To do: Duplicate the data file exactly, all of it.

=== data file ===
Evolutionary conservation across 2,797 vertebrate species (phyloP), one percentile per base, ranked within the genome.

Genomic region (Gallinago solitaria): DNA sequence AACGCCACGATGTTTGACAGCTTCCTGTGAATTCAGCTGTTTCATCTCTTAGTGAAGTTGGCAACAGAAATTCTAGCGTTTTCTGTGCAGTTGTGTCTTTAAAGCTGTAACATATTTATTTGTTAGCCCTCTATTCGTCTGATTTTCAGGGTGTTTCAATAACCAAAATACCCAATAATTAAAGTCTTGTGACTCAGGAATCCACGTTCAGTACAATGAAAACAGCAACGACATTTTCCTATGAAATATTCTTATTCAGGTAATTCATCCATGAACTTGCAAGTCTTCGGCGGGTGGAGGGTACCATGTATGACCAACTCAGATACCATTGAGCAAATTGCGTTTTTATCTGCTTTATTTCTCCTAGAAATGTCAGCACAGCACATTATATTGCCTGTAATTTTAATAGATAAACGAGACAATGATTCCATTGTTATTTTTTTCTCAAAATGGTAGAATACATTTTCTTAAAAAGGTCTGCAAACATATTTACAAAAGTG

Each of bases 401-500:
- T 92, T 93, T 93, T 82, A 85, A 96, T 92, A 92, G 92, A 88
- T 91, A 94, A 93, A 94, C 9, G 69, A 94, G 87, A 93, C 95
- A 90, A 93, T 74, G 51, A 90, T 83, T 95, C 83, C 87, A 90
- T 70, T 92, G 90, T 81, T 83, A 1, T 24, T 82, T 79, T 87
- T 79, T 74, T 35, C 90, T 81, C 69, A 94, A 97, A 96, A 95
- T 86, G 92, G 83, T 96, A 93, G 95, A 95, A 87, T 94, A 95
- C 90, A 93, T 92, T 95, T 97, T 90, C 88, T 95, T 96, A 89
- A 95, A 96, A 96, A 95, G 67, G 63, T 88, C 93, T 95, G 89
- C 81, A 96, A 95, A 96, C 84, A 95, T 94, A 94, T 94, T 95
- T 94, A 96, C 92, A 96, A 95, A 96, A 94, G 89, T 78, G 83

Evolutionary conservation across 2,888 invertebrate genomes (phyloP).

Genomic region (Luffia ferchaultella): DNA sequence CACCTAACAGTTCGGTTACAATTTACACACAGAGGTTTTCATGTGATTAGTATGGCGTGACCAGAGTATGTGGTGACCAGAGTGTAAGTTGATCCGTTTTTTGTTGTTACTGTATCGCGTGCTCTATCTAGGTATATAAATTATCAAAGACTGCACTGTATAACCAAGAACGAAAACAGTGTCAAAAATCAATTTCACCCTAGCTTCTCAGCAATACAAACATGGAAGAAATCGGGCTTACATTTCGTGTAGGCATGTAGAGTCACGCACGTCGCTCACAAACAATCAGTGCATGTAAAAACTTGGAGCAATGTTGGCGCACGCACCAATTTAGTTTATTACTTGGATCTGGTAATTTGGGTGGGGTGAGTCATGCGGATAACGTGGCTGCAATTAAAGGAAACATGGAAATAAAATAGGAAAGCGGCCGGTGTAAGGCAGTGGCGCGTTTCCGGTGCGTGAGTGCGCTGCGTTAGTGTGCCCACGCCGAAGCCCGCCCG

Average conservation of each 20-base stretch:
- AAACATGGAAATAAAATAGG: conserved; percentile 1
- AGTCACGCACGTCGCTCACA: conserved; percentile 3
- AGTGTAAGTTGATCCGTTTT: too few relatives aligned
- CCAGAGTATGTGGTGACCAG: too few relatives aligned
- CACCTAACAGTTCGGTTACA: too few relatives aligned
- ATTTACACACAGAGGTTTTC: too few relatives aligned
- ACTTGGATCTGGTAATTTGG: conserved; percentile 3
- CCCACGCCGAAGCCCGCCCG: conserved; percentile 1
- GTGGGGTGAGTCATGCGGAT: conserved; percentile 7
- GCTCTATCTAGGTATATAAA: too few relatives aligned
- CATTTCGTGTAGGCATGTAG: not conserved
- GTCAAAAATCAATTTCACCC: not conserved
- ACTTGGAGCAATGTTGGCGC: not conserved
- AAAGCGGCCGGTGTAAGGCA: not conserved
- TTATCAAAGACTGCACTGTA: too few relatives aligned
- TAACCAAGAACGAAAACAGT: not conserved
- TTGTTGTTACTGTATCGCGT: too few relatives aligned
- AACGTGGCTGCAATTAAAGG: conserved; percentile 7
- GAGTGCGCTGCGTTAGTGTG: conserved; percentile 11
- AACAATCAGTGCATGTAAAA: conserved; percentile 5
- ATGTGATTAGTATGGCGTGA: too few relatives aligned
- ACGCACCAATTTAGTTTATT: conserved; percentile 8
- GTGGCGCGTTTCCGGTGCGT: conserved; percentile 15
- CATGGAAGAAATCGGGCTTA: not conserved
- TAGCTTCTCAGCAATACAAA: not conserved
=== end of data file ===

Evolutionary conservation across 2,797 vertebrate species (phyloP), one percentile per base, ranked within the genome.

Genomic region (Gallinago solitaria): DNA sequence AACGCCACGATGTTTGACAGCTTCCTGTGAATTCAGCTGTTTCATCTCTTAGTGAAGTTGGCAACAGAAATTCTAGCGTTTTCTGTGCAGTTGTGTCTTTAAAGCTGTAACATATTTATTTGTTAGCCCTCTATTCGTCTGATTTTCAGGGTGTTTCAATAACCAAAATACCCAATAATTAAAGTCTTGTGACTCAGGAATCCACGTTCAGTACAATGAAAACAGCAACGACATTTTCCTATGAAATATTCTTATTCAGGTAATTCATCCATGAACTTGCAAGTCTTCGGCGGGTGGAGGGTACCATGTATGACCAACTCAGATACCATTGAGCAAATTGCGTTTTTATCTGCTTTATTTCTCCTAGAAATGTCAGCACAGCACATTATATTGCCTGTAATTTTAATAGATAAACGAGACAATGATTCCATTGTTATTTTTTTCTCAAAATGGTAGAATACATTTTCTTAAAAAGGTCTGCAAACATATTTACAAAAGTG

Each of bases 401-500:
- T 92, T 93, T 93, T 82, A 85, A 96, T 92, A 92, G 92, A 88
- T 91, A 94, A 93, A 94, C 9, G 69, A 94, G 87, A 93, C 95
- A 90, A 93, T 74, G 51, A 90, T 83, T 95, C 83, C 87, A 90
- T 70, T 92, G 90, T 81, T 83, A 1, T 24, T 82, T 79, T 87
- T 79, T 74, T 35, C 90, T 81, C 69, A 94, A 97, A 96, A 95
- T 86, G 92, G 83, T 96, A 93, G 95, A 95, A 87, T 94, A 95
- C 90, A 93, T 92, T 95, T 97, T 90, C 88, T 95, T 96, A 89
- A 95, A 96, A 96, A 95, G 67, G 63, T 88, C 93, T 95, G 89
- C 81, A 96, A 95, A 96, C 84, A 95, T 94, A 94, T 94, T 95
- T 94, A 96, C 92, A 96, A 95, A 96, A 94, G 89, T 78, G 83

Evolutionary conservation across 2,888 invertebrate genomes (phyloP).

Genomic region (Luffia ferchaultella): DNA sequence CACCTAACAGTTCGGTTACAATTTACACACAGAGGTTTTCATGTGATTAGTATGGCGTGACCAGAGTATGTGGTGACCAGAGTGTAAGTTGATCCGTTTTTTGTTGTTACTGTATCGCGTGCTCTATCTAGGTATATAAATTATCAAAGACTGCACTGTATAACCAAGAACGAAAACAGTGTCAAAAATCAATTTCACCCTAGCTTCTCAGCAATACAAACATGGAAGAAATCGGGCTTACATTTCGTGTAGGCATGTAGAGTCACGCACGTCGCTCACAAACAATCAGTGCATGTAAAAACTTGGAGCAATGTTGGCGCACGCACCAATTTAGTTTATTACTTGGATCTGGTAATTTGGGTGGGGTGAGTCATGCGGATAACGTGGCTGCAATTAAAGGAAACATGGAAATAAAATAGGAAAGCGGCCGGTGTAAGGCAGTGGCGCGTTTCCGGTGCGTGAGTGCGCTGCGTTAGTGTGCCCACGCCGAAGCCCGCCCG

Average conservation of each 20-base stretch:
- AAACATGGAAATAAAATAGG: conserved; percentile 1
- AGTCACGCACGTCGCTCACA: conserved; percentile 3
- AGTGTAAGTTGATCCGTTTT: too few relatives aligned
- CCAGAGTATGTGGTGACCAG: too few relatives aligned
- CACCTAACAGTTCGGTTACA: too few relatives aligned
- ATTTACACACAGAGGTTTTC: too few relatives aligned
- ACTTGGATCTGGTAATTTGG: conserved; percentile 3
- CCCACGCCGAAGCCCGCCCG: conserved; percentile 1
- GTGGGGTGAGTCATGCGGAT: conserved; percentile 7
- GCTCTATCTAGGTATATAAA: too few relatives aligned
- CATTTCGTGTAGGCATGTAG: not conserved
- GTCAAAAATCAATTTCACCC: not conserved
- ACTTGGAGCAATGTTGGCGC: not conserved
- AAAGCGGCCGGTGTAAGGCA: not conserved
- TTATCAAAGACTGCACTGTA: too few relatives aligned
- TAACCAAGAACGAAAACAGT: not conserved
- TTGTTGTTACTGTATCGCGT: too few relatives aligned
- AACGTGGCTGCAATTAAAGG: conserved; percentile 7
- GAGTGCGCTGCGTTAGTGTG: conserved; percentile 11
- AACAATCAGTGCATGTAAAA: conserved; percentile 5
- ATGTGATTAGTATGGCGTGA: too few relatives aligned
- ACGCACCAATTTAGTTTATT: conserved; percentile 8
- GTGGCGCGTTTCCGGTGCGT: conserved; percentile 15
- CATGGAAGAAATCGGGCTTA: not conserved
- TAGCTTCTCAGCAATACAAA: not conserved